The Patagonia92@tutanota.com Ransomware is an updated version of the RotorCrypt Ransomware and conducts the same style of attacks as its ancestor: locking your media, such as documents or pictures, by encrypting it. Unlike most members of its family, the Patagonia92@tutanota.com Ransomware does leave a ransom note, although malware experts strongly recommend against paying. Most anti-malware products should remove the Patagonia92@tutanota.com Ransomware by default, and non-local backups are the best restoration method for your data.
A Formerly Voiceless Trojan Speaks
The debut of the RotorCrypt Ransomware family is notable for how little its threat actor did to communicate with his victims. Instead of delivering a typical ransoming message, the file-locking Trojan proceeded with encryption and, merely, added e-mail addresses to filenames. That appears to be changing with its new version, the Patagonia92@tutanota.com Ransomware, which malware experts are confirming, still locks files.
The Patagonia92@tutanota.com Ransomware uses secure, RSA encryption for locking various formats throughout the PC's file system, with expected targets ranging from Microsoft Office documents to pictures, audio or movies. This feature is for withholding media from the users until they pay the ransom, which, for most file-locking Trojans, employs a cryptocurrency like Bitcoin. Even though the Patagonia92@tutanota.com Ransomware keeps this aspect of the first Trojan, in other ways, its payload is the opposite of RotorCrypt Ransomware's symptoms.
Previously, the RotorCrypt Ransomware's sole communication method was the e-mail address it appended to filenames. Now, the Patagonia92@tutanota.com Ransomware doesn't modify the names of any data, at all. However, it does create a minimal ransom note in a TXT format. The only information it includes is a new e-mail address and the phrase 'help mail,' without any details on the ransom.
Silencing the Not-Too-Subtle Extortion Threats
The RotorCrypt Ransomware includes several variants besides the Patagonia92@tutanota.com Ransomware, such as the 'Blacknord@tutanota.com' Ransomware, the Starbax@tutanota.com Ransomware and the Panama1@tutamail.com Ransomware. In no cases, malware experts can find any vulnerabilities that would allow others to acquire the keys to the cryptography process and reverse-engineer a decryption solution. Since this also is the case with the Patagonia92@tutanota.com Ransomware, all PC users should be responsible for backing up their files onto secure devices regularly.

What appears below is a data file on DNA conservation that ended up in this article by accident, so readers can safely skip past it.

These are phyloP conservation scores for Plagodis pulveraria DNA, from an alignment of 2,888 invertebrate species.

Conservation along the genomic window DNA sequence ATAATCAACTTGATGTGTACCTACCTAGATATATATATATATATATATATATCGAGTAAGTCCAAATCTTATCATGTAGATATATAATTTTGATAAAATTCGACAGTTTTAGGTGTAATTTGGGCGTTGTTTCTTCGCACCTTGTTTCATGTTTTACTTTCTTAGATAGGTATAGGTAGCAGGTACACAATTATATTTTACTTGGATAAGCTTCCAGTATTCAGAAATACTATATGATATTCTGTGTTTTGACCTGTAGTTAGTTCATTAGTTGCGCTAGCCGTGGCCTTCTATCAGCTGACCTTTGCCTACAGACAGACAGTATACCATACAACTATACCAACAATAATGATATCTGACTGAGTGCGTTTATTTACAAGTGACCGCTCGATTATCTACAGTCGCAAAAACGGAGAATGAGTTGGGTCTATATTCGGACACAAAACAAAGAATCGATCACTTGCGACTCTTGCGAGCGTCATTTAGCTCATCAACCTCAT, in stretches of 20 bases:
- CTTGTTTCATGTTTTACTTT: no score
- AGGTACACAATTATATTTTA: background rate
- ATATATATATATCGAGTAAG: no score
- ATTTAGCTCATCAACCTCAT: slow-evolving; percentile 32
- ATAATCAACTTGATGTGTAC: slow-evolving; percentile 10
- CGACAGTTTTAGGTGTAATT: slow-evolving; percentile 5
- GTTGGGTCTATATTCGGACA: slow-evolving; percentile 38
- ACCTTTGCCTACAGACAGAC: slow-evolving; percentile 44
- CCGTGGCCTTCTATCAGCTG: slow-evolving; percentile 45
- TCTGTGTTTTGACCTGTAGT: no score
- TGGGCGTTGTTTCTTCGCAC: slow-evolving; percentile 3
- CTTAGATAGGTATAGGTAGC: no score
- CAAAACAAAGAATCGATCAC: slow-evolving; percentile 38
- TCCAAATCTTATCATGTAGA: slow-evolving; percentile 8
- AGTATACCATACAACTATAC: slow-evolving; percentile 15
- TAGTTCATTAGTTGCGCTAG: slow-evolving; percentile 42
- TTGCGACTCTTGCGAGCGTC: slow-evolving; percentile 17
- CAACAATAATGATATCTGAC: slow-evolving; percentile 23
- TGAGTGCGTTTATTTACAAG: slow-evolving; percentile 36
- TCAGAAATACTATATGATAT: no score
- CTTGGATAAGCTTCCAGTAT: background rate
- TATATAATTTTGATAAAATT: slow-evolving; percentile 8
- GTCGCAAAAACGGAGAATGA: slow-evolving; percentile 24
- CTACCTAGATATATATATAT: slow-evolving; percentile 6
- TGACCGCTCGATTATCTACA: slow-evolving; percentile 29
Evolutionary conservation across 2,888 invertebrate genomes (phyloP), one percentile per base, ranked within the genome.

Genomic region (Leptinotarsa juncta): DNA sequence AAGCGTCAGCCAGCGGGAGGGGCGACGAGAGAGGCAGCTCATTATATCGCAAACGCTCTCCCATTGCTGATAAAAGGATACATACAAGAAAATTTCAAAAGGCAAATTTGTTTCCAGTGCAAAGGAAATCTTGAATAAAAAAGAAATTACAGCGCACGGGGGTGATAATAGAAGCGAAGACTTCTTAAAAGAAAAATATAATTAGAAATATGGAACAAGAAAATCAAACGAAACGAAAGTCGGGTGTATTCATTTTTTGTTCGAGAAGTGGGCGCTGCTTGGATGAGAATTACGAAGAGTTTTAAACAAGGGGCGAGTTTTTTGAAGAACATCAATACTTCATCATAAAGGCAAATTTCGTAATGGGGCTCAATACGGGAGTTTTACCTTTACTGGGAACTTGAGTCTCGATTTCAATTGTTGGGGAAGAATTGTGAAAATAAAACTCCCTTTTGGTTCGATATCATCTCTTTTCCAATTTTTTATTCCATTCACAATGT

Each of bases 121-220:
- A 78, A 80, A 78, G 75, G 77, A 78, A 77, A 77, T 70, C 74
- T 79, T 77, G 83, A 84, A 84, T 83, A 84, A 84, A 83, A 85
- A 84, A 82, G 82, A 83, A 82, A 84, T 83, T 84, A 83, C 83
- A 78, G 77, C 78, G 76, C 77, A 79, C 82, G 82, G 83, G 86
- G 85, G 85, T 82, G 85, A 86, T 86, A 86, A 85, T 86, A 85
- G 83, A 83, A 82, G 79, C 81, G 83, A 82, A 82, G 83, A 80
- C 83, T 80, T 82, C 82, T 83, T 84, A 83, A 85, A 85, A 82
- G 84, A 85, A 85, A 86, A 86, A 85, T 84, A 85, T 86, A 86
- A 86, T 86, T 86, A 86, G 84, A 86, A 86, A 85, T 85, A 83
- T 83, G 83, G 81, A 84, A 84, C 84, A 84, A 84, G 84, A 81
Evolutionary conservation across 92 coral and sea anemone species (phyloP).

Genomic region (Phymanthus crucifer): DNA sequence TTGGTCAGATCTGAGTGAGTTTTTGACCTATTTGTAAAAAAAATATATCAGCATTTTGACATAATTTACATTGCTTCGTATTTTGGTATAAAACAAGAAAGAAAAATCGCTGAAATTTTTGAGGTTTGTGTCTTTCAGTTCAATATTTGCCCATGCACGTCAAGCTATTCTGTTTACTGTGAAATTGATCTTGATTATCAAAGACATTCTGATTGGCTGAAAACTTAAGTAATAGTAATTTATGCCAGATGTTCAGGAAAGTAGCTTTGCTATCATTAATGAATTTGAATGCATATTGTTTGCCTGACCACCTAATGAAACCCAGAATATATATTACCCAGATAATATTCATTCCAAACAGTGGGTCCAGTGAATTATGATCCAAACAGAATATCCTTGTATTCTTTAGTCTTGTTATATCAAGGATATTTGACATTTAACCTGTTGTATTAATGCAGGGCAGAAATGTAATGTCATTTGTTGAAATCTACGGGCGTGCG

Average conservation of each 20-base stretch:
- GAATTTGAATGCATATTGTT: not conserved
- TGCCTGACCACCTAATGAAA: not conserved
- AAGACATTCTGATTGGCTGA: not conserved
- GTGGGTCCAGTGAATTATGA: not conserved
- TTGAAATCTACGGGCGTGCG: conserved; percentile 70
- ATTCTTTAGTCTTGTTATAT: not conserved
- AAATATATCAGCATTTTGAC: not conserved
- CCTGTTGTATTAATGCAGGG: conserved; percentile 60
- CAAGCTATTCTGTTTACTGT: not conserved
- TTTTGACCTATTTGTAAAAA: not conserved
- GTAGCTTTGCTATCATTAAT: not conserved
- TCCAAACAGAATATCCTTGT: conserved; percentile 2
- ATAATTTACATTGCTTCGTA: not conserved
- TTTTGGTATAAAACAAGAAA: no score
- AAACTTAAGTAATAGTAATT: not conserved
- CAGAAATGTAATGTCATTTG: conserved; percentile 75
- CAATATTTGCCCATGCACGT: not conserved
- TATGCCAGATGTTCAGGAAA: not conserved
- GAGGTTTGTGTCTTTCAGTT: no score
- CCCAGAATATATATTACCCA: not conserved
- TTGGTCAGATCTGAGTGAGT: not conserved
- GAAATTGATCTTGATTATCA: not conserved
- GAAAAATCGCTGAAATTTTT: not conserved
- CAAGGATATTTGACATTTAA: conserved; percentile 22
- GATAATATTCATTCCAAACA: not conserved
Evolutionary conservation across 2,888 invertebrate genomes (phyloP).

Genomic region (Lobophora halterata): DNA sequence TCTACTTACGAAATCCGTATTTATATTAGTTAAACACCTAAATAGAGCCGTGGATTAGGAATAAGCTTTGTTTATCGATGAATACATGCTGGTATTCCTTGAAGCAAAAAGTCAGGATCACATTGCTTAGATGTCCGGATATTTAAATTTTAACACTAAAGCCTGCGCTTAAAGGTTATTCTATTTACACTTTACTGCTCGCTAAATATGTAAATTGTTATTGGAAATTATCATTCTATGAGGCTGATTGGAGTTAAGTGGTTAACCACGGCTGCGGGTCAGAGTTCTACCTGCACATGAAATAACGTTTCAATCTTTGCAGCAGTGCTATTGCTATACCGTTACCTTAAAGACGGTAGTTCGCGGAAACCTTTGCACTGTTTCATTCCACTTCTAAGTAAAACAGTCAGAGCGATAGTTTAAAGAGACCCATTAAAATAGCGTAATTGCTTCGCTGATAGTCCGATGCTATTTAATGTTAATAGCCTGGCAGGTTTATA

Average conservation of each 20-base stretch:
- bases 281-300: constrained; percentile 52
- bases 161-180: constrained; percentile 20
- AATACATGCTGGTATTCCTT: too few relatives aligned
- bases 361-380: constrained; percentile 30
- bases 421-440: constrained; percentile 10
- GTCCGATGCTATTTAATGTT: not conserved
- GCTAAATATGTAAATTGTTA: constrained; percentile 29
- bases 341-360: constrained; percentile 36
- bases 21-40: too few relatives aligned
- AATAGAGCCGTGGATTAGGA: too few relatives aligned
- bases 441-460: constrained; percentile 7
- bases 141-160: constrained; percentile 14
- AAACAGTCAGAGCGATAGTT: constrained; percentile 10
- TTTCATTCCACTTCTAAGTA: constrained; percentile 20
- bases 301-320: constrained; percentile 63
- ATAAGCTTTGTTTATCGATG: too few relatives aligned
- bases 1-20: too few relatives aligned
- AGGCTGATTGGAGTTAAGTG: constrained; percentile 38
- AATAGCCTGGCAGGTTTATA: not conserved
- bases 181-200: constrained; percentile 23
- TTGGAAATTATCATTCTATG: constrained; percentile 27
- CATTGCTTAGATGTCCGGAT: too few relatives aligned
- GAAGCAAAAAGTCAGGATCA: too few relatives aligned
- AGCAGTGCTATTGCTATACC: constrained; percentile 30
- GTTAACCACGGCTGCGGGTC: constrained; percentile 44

Another characteristic of the group that the Patagonia92@tutanota.com Ransomware belongs to is its Ransomware-as-a-Service or RaaS model of doing business, which can use different threat actors for distribution purposes. The business sector is a particularly likely target of such attacks, which can come over e-mail spam or hijack systems with non-secure protection on their RDP settings. Default anti-malware software may remove the Patagonia92@tutanota.com Ransomware during an 'accidental' installation, and secure passwords can protect a PC from any remote attackers.
The fact that the Patagonia92@tutanota.com Ransomware reverses its method of soliciting ransoms precisely doesn't affect the ease or challenges of restoring your files. Whether they're talking to their victims in filenames, pop-ups, or Notepad texts, file-locking Trojans mean business.
Use SpyHunter to Detect and Remove PC Threats
If you are concerned that malware or PC threats similar to Patagonia92@tutanota.com Ransomware may have infected your computer, we recommend you start an in-depth system scan with SpyHunter. SpyHunter is an advanced malware protection and remediation application that offers subscribers a comprehensive method for protecting PCs from malware, in addition to providing one-on-one technical support service.
Why can't I open any program including SpyHunter? You may have a malware file running in memory that kills any programs that you try to launch on your PC. Tip: Download SpyHunter from a clean computer, copy it to a USB thumb drive, DVD or CD, then install it on the infected PC and run SpyHunter's malware scanner.